The Age of Sacred Terror: Radical Islam's War Against Americaby Published 14 Oct 2003
|The Age of Sacred Terror: Radical Islam's War Against America.pdf|
|Publisher||Random House Trade Paperbacks|
Winner of the 2004 Arthur Ross Book Award from the Council on Foreign Relations
From two of the world’s foremost experts on the new terrorism comes the deﬁnitive book on the rise of al-Qaeda and America’s efforts to combat the most innovative and dangerous terrorist group ever. Daniel Benjamin and Steven Simon trace the growth of radical Islam from its medieval origins and, drawing on their years of counter-terrorism work at the National Security Council, provide essential insights into the thinking of Usama bin Laden and his followers. With unique authority, they analyze why America was unable to defend itself against this revolutionary threat on September 11, 2001, why bin Laden’s apocalyptic creed is gaining ground in the Islamic world, and what the United States must do to stop the new terror.
The Age of Sacred Terror: Radical Islam's War Against America Reviews
Very good overview of what factors have created the current error of Islamic terrorism. The authors focus primarily on Islamic terrorism but also branch off into other religions and states to show their influence on each other. The authors also convincingly illustrate how this era has been created not just by the the US and its allies but by the middle eastern nations as well. The blame is spread all around as the reader is guided through the history of Islamic based terror.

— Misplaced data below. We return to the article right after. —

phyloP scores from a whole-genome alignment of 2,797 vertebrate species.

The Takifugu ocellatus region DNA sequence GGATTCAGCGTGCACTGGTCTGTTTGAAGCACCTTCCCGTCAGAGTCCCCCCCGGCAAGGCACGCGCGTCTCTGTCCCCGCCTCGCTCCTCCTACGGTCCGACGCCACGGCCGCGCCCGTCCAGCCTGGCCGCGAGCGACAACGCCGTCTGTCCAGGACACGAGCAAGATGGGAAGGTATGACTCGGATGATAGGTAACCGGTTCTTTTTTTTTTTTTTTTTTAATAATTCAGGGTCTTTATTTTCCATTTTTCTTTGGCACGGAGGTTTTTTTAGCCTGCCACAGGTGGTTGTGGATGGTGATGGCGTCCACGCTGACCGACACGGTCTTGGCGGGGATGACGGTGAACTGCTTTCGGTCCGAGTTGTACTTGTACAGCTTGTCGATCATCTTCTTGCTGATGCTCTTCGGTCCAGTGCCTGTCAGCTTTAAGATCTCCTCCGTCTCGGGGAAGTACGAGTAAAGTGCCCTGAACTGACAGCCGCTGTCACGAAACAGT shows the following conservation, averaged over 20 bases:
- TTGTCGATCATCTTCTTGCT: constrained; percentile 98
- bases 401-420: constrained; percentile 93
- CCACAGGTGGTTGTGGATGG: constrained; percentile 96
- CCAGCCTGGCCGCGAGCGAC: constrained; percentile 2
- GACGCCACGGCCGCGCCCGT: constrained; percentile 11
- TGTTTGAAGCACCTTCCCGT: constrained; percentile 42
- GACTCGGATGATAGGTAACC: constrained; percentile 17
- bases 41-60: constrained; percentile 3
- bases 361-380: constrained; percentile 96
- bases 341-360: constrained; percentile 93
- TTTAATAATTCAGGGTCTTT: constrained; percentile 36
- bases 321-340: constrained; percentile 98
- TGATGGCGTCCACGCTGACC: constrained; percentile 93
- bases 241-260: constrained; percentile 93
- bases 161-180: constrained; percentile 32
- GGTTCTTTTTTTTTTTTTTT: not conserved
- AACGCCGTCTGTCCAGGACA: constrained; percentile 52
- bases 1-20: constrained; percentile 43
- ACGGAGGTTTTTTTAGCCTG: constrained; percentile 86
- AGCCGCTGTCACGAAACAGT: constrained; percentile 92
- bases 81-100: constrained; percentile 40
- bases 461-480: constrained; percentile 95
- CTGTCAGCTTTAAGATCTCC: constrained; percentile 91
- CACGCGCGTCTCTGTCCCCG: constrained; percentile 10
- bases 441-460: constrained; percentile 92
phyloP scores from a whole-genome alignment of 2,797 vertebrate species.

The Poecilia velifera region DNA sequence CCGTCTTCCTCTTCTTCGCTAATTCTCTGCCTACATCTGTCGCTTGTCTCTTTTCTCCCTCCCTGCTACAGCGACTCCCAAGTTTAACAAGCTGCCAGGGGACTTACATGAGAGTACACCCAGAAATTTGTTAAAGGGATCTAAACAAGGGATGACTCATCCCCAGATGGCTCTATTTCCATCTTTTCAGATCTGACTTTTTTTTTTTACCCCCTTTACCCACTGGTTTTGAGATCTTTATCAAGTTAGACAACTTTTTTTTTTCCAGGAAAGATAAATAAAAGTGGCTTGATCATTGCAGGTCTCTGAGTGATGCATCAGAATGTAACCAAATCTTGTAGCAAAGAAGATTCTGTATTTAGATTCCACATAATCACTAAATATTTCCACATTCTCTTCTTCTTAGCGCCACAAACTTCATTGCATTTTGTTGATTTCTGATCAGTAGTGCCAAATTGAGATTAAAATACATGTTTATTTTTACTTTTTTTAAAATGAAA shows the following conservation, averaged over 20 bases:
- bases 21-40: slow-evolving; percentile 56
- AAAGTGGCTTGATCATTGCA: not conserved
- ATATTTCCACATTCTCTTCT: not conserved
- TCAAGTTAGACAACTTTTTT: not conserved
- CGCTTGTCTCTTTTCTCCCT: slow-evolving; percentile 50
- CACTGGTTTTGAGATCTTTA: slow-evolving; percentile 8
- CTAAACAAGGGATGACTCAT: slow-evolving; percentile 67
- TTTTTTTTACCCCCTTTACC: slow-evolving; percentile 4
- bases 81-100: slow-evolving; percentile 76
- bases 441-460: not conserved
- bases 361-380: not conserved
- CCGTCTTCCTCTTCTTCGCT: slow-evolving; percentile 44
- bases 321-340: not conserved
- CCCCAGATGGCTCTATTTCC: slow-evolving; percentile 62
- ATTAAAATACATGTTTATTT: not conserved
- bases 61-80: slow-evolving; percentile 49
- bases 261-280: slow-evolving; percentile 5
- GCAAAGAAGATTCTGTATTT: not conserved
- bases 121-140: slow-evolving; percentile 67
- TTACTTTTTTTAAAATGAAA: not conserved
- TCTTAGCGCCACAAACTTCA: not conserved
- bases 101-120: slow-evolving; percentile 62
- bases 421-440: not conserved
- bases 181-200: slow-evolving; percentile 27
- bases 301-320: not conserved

This is an excellent recounting of the birth of Al Qaeda and Al Quaeda's message and how it relates to Muslims. In this case, the history is much more strange than any fictional account could be. It is well researched and documented.
It really helps to read this book to understand what is going on with Al Quaeda.
I reccomend this book to everyone.
There is a lot of history in this dense volume, tracing the roots of Islamic terrorism back many centuries. It deals with other types of terrorism as well. Although I found it interesting, I did not feel an uncontrollable urge to return to it all that much, which accounts, in addition to its length, to the fact that it took me a month to read it.
Age of Sacred Terror analyzes the connections between radical Islam, terrorism and the “war on terror” as conducted by the United States. Benjamin and Simon centrally position jihad in their analysis of the implications of the rise of radical Islam on the United States. Their argument on jihad traces jihads historical path, its manifestations in recent decades, and its implications on foreign relations, specifically relations between the United States and Muslim countries.